Crucial test ahead in squeezing out housing speculators in China

By Wang Jiamei Source:Global Times Published: 2018/1/8 22:48:39

As 2018 will be crucial to China's efforts to tame the country's bubbly real estate market, authorities should be wary of any possible resurgence in speculative buying as curbs are relaxed.

China's property sector may see zero growth in transactions this year as a result of the continued clampdown on the overheated market, a UBS executive was quoted by CNBC as saying on Monday. If this forecast materializes, then there is a slim possibility that the government will relax purchase restrictions in 2018.

Lanzhou, capital of Northwest China's Gansu Province, announced last week the removal of purchase curbs in three districts. The news made headlines and triggered discussion over whether the national authorities will maintain strict controls over the property market.

Analysts generally believe there's little chance of an overall easing of housing curbs, but it may become common for second- and third-tier cities to adjust their restrictions based on local market conditions.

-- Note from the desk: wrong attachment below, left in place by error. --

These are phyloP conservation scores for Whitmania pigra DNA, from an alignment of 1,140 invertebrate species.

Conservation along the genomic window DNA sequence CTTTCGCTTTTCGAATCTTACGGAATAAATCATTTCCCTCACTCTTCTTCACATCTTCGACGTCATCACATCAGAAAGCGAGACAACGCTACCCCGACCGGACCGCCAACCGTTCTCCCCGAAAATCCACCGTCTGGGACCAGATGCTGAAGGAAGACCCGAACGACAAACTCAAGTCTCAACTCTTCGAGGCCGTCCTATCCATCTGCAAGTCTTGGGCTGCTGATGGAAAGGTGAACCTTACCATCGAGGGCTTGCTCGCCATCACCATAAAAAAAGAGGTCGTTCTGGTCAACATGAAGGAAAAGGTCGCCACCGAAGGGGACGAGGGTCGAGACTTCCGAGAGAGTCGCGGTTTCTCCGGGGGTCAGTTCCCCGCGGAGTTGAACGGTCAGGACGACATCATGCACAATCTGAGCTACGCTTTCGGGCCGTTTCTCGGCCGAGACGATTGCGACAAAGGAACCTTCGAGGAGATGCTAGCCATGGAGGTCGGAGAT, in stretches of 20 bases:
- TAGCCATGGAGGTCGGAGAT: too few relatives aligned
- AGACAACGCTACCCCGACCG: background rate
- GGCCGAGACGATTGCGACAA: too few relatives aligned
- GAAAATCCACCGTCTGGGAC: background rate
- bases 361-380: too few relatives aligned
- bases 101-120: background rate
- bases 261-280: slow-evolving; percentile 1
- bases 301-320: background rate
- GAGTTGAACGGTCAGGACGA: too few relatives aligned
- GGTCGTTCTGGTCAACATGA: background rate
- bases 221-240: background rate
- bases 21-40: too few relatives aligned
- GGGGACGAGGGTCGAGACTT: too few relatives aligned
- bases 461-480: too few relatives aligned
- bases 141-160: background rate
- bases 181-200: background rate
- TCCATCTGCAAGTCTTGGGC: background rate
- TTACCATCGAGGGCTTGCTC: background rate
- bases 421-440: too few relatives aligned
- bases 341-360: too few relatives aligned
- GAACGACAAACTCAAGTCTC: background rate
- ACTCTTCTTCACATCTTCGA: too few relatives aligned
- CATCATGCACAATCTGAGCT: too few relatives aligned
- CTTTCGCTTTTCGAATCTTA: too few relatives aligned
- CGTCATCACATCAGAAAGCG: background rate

While the motives behind certain adjustments may be justified, the central government should be on guard against any possible resurgence in speculation in some regions. This would be in line with the decisions made at the Central Economic Work Conference in December 2017, which said that China should maintain the continuity and stability of the real estate market's regulatory policies.

With the property sector considered a major source of financial risk, local governments in China's major cities announced various measures to cool the property sector starting in 2016, such as purchase limits and higher down payment requirements. These controls led to slow growth in the real estate market in terms of both sales and prices over the past year, especially in the second half of 2017.

In November, average new home prices in China's 70 major cities rose only 0.3 percent month-on-month and 5.1 percent year-on-year, according to Reuters calculations based on data from the National Bureau of Statistics.

Yet, China should be wary of relaxed rules in some smaller cities or the efforts of the past two years will be wasted if speculation resumes. In this sense, whether home prices stop rising in 2018 will be crucial to measuring the effectiveness of China's property control policies.

The author is a reporter with the Global Times.

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